The Way Life Should Be by Christina Baker Kline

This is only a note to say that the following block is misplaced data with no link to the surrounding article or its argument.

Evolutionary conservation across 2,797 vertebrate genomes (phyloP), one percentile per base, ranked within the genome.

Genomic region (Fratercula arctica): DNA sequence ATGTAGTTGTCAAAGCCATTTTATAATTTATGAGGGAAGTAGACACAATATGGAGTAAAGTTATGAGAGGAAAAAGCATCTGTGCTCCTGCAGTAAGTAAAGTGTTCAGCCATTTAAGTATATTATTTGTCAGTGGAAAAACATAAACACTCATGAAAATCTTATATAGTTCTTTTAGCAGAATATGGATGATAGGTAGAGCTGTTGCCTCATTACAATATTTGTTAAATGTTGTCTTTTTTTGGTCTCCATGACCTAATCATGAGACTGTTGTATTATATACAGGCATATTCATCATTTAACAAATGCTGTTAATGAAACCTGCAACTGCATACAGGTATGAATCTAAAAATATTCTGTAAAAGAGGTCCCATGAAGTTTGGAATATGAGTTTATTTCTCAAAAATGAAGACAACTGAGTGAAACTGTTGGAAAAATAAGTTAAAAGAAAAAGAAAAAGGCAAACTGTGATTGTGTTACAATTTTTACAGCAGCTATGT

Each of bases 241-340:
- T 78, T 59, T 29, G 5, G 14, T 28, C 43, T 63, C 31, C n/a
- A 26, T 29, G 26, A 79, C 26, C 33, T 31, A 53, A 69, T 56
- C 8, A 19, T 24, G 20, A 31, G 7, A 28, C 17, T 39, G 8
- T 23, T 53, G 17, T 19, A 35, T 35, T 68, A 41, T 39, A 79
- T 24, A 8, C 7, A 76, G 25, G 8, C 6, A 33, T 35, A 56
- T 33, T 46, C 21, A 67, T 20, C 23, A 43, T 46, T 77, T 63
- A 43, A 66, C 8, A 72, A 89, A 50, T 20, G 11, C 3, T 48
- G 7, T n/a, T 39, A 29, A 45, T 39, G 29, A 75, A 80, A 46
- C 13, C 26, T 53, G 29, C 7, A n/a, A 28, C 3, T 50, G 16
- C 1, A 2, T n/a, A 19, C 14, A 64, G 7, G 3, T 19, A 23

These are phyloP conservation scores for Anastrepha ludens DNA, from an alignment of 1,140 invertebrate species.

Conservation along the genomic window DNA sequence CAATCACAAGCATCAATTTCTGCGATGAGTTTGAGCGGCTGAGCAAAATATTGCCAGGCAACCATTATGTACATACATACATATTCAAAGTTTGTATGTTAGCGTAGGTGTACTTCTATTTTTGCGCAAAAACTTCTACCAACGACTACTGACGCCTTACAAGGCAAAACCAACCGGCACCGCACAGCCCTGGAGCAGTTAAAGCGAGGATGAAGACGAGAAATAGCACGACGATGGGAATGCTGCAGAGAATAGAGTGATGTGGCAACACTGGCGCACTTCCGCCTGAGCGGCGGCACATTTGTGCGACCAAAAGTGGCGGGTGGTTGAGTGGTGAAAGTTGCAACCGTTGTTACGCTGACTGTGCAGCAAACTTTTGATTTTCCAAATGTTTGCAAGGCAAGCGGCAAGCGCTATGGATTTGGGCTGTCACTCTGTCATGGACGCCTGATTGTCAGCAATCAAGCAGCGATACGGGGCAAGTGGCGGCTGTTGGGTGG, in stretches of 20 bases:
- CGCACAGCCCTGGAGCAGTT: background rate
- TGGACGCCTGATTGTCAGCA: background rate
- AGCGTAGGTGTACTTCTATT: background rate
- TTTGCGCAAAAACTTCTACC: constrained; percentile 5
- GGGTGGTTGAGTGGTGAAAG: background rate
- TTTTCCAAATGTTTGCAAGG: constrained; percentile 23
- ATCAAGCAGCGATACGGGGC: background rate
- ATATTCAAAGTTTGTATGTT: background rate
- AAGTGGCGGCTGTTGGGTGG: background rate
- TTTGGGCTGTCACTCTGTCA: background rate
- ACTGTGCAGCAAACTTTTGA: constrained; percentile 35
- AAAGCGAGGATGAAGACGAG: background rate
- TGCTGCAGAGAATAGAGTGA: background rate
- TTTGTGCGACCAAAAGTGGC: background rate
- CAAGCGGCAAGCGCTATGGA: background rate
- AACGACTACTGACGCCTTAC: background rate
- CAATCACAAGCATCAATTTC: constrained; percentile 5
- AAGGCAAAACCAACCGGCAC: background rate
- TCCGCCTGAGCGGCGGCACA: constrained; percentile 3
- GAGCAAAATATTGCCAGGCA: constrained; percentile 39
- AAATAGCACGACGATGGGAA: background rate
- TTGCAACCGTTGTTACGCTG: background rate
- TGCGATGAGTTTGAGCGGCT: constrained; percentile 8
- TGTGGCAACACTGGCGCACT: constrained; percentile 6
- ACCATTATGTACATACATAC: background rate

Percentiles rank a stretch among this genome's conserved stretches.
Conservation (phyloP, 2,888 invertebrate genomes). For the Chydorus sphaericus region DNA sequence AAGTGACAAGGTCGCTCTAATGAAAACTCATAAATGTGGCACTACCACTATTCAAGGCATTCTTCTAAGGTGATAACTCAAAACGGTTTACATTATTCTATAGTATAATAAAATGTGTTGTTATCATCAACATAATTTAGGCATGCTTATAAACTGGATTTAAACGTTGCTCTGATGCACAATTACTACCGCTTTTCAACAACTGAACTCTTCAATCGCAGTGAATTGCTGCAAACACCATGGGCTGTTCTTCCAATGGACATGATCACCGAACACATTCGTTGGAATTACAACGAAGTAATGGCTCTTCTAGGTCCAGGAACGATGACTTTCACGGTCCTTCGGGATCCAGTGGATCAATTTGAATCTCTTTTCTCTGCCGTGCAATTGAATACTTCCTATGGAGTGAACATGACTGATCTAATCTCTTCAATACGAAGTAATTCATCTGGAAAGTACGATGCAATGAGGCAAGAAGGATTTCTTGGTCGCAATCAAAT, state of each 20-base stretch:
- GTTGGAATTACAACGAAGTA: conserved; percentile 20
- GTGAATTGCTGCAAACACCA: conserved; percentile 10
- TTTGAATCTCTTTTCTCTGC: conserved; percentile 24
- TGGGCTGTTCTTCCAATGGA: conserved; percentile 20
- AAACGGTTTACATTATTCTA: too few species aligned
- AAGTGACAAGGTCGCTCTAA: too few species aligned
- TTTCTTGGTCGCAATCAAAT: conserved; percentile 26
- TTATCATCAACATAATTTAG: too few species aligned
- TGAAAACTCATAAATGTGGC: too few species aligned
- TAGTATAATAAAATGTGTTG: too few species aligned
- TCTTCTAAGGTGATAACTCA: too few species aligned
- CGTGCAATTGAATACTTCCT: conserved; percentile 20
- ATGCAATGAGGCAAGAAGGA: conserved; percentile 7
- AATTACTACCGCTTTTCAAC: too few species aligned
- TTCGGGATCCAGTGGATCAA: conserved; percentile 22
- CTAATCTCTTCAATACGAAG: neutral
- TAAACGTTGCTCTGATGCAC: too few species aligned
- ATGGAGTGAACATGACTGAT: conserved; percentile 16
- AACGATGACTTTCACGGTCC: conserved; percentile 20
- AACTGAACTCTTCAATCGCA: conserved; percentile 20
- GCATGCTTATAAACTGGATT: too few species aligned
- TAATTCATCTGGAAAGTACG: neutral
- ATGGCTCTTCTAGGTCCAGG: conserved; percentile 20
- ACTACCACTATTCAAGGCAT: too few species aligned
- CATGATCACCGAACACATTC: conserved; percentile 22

Christina Baker Kline is best known for Orphan Train, her bestselling historical novel. Her new book, A Piece of the World, received lots of publicity, but I overlooked this appealing contemporary novel, published in 2007, until another librarian recommended it to me. Angela Russo, 33, an event planner in New York City, loses her job and heads to Maine to visit Rich, a guy she’s met only once. There’s not much to do on Mount Desert Island in the fall (except Acadia National Park, which barely gets a mention), and Angela starts working with Flynn at the local coffee shop. She rents a tiny shack, adopts a dog, and starts baking muffins and scones for the coffee shop. Angela inherited the gift of cooking from her Italian nonna, and hosts a few Italian cooking classes. Rich clearly isn’t her soul mate, but she’s surprisingly content. Back home in New Jersey for Christmas to visit her ailing nonna and the rest of her family, Angela has to decide whether to follow her head or her heart. Recipes are included, and they sound delicious. This is a good readalike for The City Baker’s Guide to Country Living, by Louise Miller, although Kline’s book is more cheerful.